Russia was hardly the first state to be banned from an Olympics. Like so much else in this ongoing saga, it all has ancient roots. Now the Olympics rotate location, which may give the host country a partisan crowd and home field advantage, whereas the ancient Greeks, for 1100 years, held their Olympics at Olympia—beginning from 776 B.C. Olympia operated as a neutral anointed space. The Olympic council banished Sparta for violating the Sacred Truce that ensured Olympic sporting contests would triumph over war and politics. Sparta had broken its promise and its athletes were suspended for an Olympics.
The 2014 winter Olympics meant the world to Russia, allowing its Putin to showcase his country’s successful resurgence. Four years after their miserable performance in the 2010 Winter Olympics—finishing a shockingly poor 11th in the overall medal count—Russia needed to dominate at Sochi. And so they did—winning the most gold medals and total medals, easily beating the 2nd place U.S.A. The Soviet Union may have fractured, world oil prices had plummeted, and yet here was a newly invigorated Russia proving itself once again a giant power on the world scene. Since the time of the ancient Olympics, more than 2700 years ago, governing bodies have used this event to try to demonstrate their own state superiority. But in 2014, Russia, the host country, did something far different.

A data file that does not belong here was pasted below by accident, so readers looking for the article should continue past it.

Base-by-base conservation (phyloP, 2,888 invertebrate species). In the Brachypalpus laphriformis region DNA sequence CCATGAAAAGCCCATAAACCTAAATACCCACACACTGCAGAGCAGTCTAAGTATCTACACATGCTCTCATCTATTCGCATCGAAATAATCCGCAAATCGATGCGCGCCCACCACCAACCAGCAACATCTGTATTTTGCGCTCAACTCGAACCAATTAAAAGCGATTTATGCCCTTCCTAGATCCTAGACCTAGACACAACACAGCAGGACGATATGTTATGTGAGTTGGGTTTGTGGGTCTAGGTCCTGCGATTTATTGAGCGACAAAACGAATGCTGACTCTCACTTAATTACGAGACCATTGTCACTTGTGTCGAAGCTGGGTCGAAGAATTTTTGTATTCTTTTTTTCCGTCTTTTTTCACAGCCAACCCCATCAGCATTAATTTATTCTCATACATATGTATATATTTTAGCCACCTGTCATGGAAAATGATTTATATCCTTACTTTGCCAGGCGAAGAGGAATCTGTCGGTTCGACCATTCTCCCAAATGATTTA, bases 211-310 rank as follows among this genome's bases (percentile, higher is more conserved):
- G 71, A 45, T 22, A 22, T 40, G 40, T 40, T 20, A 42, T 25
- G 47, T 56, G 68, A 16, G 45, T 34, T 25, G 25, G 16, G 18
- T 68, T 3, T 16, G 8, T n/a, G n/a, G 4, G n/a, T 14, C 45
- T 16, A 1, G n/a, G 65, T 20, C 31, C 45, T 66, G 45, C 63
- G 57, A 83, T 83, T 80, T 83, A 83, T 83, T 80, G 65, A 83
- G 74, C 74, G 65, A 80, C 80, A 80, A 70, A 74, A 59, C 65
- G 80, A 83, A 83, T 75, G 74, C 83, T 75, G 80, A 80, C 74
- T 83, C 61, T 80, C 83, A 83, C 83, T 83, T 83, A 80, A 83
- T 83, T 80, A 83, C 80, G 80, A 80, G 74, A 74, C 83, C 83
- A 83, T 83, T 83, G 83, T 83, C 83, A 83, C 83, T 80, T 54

Cheating allegations soon surfaced in a 2015 German documentary featuring a Russian athlete and her husband, an anti-doping official, who fled Russia to allege widespread state-sponsored doping. WADA, the world anti-doping association, named its former chairman, Dick Pound, to investigate. A year later, with evidence mounting, WADA called for the entire Russian track and field team to be banned from the 2016 Rio Olympics. In a New York Times expose, Grigory Rodchenkov, the former head of Russia’s anti-doping laboratory who had also fled after two of his colleagues turned up dead, described in detail the Russian doping scheme that operated under the auspices of the Russian Ministry of Sport. Rodchenkov is now in U.S. protective custody. Icarus, a 2017 documentary by Bryan Fogel, featured Rodchenkov demonstrating how he helped medal winners dope at Sochi and get away with it. Rodchenkov claimed a guilty conscience, sharing responsibility for Russia’s dominance at Sochi, which he believed had emboldened Putin to invade Ukraine and annex the Crimea.